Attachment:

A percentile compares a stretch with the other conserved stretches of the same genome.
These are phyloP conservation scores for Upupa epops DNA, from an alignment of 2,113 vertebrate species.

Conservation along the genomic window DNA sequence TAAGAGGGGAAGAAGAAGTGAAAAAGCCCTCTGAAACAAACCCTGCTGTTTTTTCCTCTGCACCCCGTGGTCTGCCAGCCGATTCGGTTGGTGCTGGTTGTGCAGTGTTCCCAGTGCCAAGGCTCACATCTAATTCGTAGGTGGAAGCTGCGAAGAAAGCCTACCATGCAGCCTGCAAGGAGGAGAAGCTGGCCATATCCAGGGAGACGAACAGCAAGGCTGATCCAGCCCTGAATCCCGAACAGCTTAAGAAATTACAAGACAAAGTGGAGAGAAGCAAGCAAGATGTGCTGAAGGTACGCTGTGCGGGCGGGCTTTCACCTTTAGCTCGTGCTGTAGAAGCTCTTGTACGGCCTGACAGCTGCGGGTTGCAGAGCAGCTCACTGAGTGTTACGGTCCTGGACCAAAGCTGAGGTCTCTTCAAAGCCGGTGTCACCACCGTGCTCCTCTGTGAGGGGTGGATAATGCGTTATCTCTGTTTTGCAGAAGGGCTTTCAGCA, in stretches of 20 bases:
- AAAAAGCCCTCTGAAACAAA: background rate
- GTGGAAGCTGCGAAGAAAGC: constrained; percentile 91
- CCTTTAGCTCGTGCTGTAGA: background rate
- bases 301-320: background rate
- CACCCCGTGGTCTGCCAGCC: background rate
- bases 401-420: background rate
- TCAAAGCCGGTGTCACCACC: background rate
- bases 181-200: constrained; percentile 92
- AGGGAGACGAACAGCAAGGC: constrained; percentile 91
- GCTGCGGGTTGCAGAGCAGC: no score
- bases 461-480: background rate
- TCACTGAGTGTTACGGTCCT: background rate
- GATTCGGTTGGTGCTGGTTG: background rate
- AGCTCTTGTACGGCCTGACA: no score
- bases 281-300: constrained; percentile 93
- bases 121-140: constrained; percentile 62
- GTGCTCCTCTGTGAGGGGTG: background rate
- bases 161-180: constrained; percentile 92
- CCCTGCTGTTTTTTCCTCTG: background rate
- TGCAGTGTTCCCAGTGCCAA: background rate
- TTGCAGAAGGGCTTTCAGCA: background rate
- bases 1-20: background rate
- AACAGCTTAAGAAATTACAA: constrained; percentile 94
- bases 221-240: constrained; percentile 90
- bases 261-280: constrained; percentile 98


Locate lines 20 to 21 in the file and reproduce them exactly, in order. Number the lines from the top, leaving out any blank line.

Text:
- GTGCTCCTCTGTGAGGGGTG: background rate
- bases 161-180: constrained; percentile 92